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Review of earthquake-prone buildings policy
The Department has begun preliminary work on reviewing policy and practice around earthquake-prone buildings.
If there are concerns about building safety in earthquakes, get professional engineering advice and act on it.
What are the current provisions in the Building Act 2004?
To make buildings safer for occupants and users, the Building Act 2004 introduced provisions to improve the likelihood of existing buildings withstanding earthquakes.
This long-term strategy focuses on buildings that are most vulnerable in an earthquake. It does not include small residential buildings (ie, houses).
The strategy allows local territorial authorities in different areas to take into account their area's particular seismic, economic and social conditions.
Why the law was changed
Changes to the law on earthquake-prone buildings were introduced with the intent of reducing casualties in major earthquakes.
The changes reflected lessons learnt from the effects of earthquakes both internationally and in New Zealand, and growing recognition of the inadequacies of past earthquake design practices when viewed in terms of current knowledge. The changes were developed in close consultation with the engineering profession and were designed to allow consultation between local territorial authorities and building owners and users in developing their policies.
The current legislation is directed at existing buildings (other than small residential buildings) that are less than one-third of the strength required for a new building.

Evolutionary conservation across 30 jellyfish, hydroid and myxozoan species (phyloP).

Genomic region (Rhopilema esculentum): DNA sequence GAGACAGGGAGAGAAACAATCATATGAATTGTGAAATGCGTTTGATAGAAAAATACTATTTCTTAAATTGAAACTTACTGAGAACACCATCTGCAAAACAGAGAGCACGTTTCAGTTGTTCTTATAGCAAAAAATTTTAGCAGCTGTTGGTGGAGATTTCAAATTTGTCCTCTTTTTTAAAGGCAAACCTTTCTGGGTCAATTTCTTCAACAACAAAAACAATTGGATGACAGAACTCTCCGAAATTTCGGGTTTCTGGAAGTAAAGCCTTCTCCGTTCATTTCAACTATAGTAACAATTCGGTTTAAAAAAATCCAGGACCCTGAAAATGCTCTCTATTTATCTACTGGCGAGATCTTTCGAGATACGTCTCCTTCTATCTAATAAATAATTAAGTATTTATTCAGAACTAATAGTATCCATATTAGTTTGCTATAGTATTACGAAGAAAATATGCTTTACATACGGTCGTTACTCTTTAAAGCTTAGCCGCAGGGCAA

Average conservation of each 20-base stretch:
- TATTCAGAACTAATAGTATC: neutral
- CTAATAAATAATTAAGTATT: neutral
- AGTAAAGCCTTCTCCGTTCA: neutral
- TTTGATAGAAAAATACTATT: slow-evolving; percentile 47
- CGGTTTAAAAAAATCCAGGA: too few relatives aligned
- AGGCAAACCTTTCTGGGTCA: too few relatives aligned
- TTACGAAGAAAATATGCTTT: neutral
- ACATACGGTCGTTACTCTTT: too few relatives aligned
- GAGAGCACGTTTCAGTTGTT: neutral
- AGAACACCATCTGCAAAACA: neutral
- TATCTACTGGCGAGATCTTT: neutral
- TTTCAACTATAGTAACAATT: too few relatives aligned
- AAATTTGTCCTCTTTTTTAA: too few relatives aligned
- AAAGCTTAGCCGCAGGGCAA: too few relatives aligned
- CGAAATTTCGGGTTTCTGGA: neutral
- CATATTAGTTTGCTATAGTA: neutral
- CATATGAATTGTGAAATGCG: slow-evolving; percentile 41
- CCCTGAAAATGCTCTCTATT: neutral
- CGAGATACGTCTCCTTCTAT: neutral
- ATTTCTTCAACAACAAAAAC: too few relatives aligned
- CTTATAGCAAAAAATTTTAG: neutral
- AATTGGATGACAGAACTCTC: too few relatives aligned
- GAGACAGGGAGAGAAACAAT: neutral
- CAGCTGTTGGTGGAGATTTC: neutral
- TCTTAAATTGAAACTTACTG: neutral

Design standards for buildings in earthquakes were first introduced into New Zealand in 1935 following the Napier earthquake. Significant developments in design approaches came in 1965, when three different earthquake zones were identified, reflecting the growing knowledge of the different seismicity of various parts of New Zealand. Further significant changes were made in 1976 that allowed for more variation in seismicity over New Zealand.
More importantly, the 1976 changes introduced requirements to design and detail building structures to protect vertical load carrying elements (known as the ‘capacity design’ or ‘strong column/weak beam’ approach.) Further refinements to the 1976 approach were made in 1984, 1992 and 2005. These generally reflect the increased knowledge of the seismicity of New Zealand, material properties and the response of buildings to earthquake shaking.
These developments over the years mean we now realise that many existing buildings fall short of the standards now required for new buildings.
The buildings concerned are not just those of brick masonry, which were already covered by legislation in New Zealand, but include particularly those built before 1976.
The increase in the scope of what could be an earthquake-prone building introduced in the Building Act 2004 recognised the need to keep earthquake risk reduction on the agenda. The provisions are directed only at the worst of existing buildings. Buildings with less than one third of the strength of a new building would have at least 10 times the risk of serious damage or collapse when compared to a new building.